New Study May Affect Risperdal Lawsuit Filings that Allege Problems in Children

Published on April 23, 2014 by Laurie Villanueva

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The findings of a study published this month in the Journal of Child and Adolescent Psychopharmacology may be cause for concern for Risperdal lawsuit plaintiffs, as well as parents whose children may be prescribed antipsychotics.

HealthDay News reported in April that Medicaid-insured youths in foster care and who may also be diagnosed with attention-deficit/hyperactivity disorder (ADHD) may be more likely to be treated with a drug from this class of medications, which includes Johnson & Johnson’s Risperdal. Included in the Journal study was data from 266,590 children between the ages of 2 and 17, who were enrolled in Medicaid during 2006.

Youths with ADHD Took Antipsychotics for 250 Days, Study Finds

According to researchers, who hailed from the University of Maryland in Baltimore, antipsychotics are typically used for 180 day-periods. Children aged between 2 and 12 years received the medication for a considerably longer period of time, at an average of 192 days, while adolescents from 13-17 years old were shown to take the medications for a period of 179 days. These numbers also varied on condition. Children on Medicaid who were treated for symptoms associated with ADHD took antipsychotics like Risperdal, which is marketed in its generic form as rispiridone, for an average of 250 days. Nearly one-third of foster care youths with this disorder took these medications, the study found. According to findings, “Exposure to atypical antipsychotics in Medicaid-insured youth, in particular for children in foster care and those diagnosed with ADHD, was substantial, warranting outcomes research for long-term effectiveness, safety, and oversight for appropriate cardiometabolic monitoring.” This recent study may be of particular interest to plaintiffs involved in Risperdal gynecomastia lawsuits against Johnson & Johnson and its subsidiary, Janssen Pharmaceuticals Inc. Among other things, individuals in these cases allege that this medication may result in symptoms of gynecomastia, a condition referring to male breast growth and other side effects. It is noteworthy to add that many of 350 cases now pending in a consolidated litigation established in Pennsylvania’s Philadelphia Court of Common Pleas involve the treatment of Risperdal in children, despite the fact that its pediatric uses were not approved by the U.S. Food and Drug Administration (FDA) until 2006.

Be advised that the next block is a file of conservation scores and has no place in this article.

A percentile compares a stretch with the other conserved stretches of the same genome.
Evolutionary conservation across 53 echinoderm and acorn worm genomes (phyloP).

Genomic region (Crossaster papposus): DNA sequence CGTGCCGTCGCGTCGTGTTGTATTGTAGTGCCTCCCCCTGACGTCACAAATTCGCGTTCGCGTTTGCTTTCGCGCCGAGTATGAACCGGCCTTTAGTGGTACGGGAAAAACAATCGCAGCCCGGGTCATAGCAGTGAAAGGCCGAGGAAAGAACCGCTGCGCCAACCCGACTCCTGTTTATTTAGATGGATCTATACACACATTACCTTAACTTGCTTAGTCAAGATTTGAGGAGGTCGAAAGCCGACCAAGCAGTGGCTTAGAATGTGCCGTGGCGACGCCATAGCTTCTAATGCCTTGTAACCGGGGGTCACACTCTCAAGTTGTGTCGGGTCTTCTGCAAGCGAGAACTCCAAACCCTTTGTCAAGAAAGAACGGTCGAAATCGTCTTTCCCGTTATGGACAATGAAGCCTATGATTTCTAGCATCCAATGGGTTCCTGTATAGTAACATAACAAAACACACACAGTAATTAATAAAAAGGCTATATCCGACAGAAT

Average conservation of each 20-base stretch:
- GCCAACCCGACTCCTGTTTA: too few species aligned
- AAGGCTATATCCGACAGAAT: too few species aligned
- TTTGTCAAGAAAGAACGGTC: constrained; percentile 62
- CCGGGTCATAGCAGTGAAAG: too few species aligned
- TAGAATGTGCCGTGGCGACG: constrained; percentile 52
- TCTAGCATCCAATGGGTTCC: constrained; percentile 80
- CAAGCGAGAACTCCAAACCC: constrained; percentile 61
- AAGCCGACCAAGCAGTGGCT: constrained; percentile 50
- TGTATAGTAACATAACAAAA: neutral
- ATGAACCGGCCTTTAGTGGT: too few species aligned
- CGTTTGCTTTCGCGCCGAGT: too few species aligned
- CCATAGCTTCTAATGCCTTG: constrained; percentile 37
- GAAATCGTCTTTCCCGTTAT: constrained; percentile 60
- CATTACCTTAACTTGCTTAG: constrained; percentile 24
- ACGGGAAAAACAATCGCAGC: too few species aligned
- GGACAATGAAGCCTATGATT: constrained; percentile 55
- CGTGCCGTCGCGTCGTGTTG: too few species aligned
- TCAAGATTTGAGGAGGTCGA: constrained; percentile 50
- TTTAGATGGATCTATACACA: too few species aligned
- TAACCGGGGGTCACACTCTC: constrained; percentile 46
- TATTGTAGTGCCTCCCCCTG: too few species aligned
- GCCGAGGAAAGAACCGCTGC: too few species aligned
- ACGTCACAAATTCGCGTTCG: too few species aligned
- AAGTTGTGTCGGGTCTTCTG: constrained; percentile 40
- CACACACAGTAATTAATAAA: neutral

How Do I File a Risperdal Lawsuit?

Contact our Firm to learn more about Risperdal lawsuits, and whether you may be eligible to file a claim over the antipsychotic. Dial the nationwide law firm of Bernstein Liebhard LLP today at .